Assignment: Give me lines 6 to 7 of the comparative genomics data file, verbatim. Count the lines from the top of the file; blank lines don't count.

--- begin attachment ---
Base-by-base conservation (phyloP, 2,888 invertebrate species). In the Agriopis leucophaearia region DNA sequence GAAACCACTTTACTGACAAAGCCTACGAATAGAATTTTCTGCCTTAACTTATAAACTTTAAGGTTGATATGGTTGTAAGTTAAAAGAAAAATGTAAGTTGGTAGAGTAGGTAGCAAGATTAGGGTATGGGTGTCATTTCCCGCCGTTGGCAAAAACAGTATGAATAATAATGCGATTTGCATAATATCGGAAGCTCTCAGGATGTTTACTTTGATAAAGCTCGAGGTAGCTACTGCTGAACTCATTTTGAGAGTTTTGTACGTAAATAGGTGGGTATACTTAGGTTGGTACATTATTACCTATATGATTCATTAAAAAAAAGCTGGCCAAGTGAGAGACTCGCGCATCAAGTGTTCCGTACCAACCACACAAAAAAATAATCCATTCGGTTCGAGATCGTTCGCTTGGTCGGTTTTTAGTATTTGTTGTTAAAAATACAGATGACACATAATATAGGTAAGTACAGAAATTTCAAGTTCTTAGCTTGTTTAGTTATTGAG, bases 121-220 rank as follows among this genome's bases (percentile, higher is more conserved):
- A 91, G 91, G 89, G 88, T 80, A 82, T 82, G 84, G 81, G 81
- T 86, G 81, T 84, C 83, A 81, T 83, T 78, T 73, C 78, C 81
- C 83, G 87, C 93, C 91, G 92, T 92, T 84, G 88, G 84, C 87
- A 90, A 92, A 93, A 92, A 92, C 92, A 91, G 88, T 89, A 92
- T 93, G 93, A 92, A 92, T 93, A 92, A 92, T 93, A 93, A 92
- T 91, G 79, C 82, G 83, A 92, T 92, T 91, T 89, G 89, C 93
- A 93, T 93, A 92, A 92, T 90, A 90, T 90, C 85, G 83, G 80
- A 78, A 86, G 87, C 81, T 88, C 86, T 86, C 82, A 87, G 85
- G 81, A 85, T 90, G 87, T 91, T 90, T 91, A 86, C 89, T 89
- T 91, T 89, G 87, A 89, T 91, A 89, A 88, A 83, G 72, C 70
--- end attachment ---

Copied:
- T 93, G 93, A 92, A 92, T 93, A 92, A 92, T 93, A 93, A 92
- T 91, G 79, C 82, G 83, A 92, T 92, T 91, T 89, G 89, C 93